So here it is!
 
This project would work brilliantly with any fabrics as long as you have a dark and a light in there for the contrast.
 

Tag us if you make one! #scstudioblog

Trimming inspo

Looking for a quick and easy way to jazz up an old T-shirt or add a fun element to a tired dress? Why not add some Ric rac? It’s a fun and easy trimming which has a lovely vintage vibe but can also be made to look modern if used in the right way! We love the Navy blue dress above trimmed with jumbo white ric rac, this would be a great way to revive and old outfit.

Or how about adding it to homewear like cushions, blinds and lampshades…

It’s such a versatlie trimming and comes in so many colours and sizes…what would you do with it?

Autumn wardrobe staple

The Jamie Cardigan

So, you know when you find yourself down an Instagram rabbit hole and come across a pattern or garment and you think it immediately has to go to the top of your sewing list?! Well this is what happened to me a couple of months ago! I found the Ready to Sew Jamie Cardigan and fell in love! I love the slouchy style and, of course, the big pockets, and I think it’s something that could be dressed up or down. Despite my self imposed pattern purchasing ban I decided I just had to have this cardigan in readiness for the autumn and  spent some of my birthday pennies on it. I’ve also been keeping my eye on this amazing giant leopard print jersey – we all know how I feel about animal print, now, don’t we?! So when it came to choosing my next #scdesignteam project it was as if the stars had aligned!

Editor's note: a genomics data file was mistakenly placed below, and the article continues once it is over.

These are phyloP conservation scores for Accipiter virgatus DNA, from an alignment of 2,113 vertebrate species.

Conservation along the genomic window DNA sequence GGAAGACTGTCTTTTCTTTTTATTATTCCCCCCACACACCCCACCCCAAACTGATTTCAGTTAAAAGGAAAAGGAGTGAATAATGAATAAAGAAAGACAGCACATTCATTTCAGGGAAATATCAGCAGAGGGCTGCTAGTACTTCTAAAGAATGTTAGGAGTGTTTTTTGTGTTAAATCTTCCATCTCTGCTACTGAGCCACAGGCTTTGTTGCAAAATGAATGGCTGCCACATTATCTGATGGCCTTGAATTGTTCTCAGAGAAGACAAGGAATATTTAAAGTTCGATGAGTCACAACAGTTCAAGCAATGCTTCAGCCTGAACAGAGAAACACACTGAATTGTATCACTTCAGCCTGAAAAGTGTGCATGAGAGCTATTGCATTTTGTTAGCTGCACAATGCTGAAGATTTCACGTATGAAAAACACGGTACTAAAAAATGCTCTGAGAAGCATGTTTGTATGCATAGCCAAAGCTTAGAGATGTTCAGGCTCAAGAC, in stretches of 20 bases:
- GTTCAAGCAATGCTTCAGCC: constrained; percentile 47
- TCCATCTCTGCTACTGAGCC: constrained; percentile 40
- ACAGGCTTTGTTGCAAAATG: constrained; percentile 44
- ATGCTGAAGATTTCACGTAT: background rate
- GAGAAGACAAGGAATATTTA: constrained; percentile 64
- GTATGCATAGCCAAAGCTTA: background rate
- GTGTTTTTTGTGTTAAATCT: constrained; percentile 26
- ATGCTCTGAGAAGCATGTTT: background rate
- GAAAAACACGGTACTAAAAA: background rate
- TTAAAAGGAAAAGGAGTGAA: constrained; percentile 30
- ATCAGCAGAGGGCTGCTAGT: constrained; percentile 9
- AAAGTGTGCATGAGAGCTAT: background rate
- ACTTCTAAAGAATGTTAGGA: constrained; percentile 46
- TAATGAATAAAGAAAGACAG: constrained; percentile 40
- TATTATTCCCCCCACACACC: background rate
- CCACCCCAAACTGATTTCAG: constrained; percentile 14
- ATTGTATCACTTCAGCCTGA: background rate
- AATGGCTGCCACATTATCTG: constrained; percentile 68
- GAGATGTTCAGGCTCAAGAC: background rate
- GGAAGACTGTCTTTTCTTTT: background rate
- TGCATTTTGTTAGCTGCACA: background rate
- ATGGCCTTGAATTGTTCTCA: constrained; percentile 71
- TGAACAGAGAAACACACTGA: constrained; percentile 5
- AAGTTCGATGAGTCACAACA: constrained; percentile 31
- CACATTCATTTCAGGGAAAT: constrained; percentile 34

The cardigan comes in two options – view 1 is hip length with long sleeves and patch pockets and view 2 falls at the waist with slightly shorter sleeves. They are quite economical with fabric with the longer version only taking 1.5m so this was the one I decided to go for to make the most of my fabric. 

Jamie cardigan pattern

I was very excited to use my new overlocker skills and constructed the majority of the cardi on the overlocker. This made it super quick to make. The pockets aren’t very neatly sewn on as the machine struggled at the corners with the multiple layers of fabric, but nobody will notice that except me. There were a couple of parts that slowed me down, one was the gathering of the sleeves to attach the cuff. For some reason my long straight stitch just wouldn’t gather in this fabric so I ended up removing it and hand sewing my gathering stitch which worked absolutely fine in the end. And the button holes were a bit of a nightmare because the thread kept breaking half way through and I had to unpick the whole thing and start again… at least three times! 

But despite these issues I absolutely love it and need to make the short version now! The fabric is gorgeous and soft and the perfect weight for the kind of project. And it’s quite a statement piece in this fabric! And that just makes me love it more! Nothing like a bit of leopard print to jazz up a pair on jeans! The day I took these photos it was 26 degrees outside, but two weeks before on my rainy summer hols in Cornwall it was a lovely cover up in the evenings when it got a little chilly. Initially it seemed a bit odd to be making this in August but I think it’s going to be the first thing I reach for whenever I want an extra layer.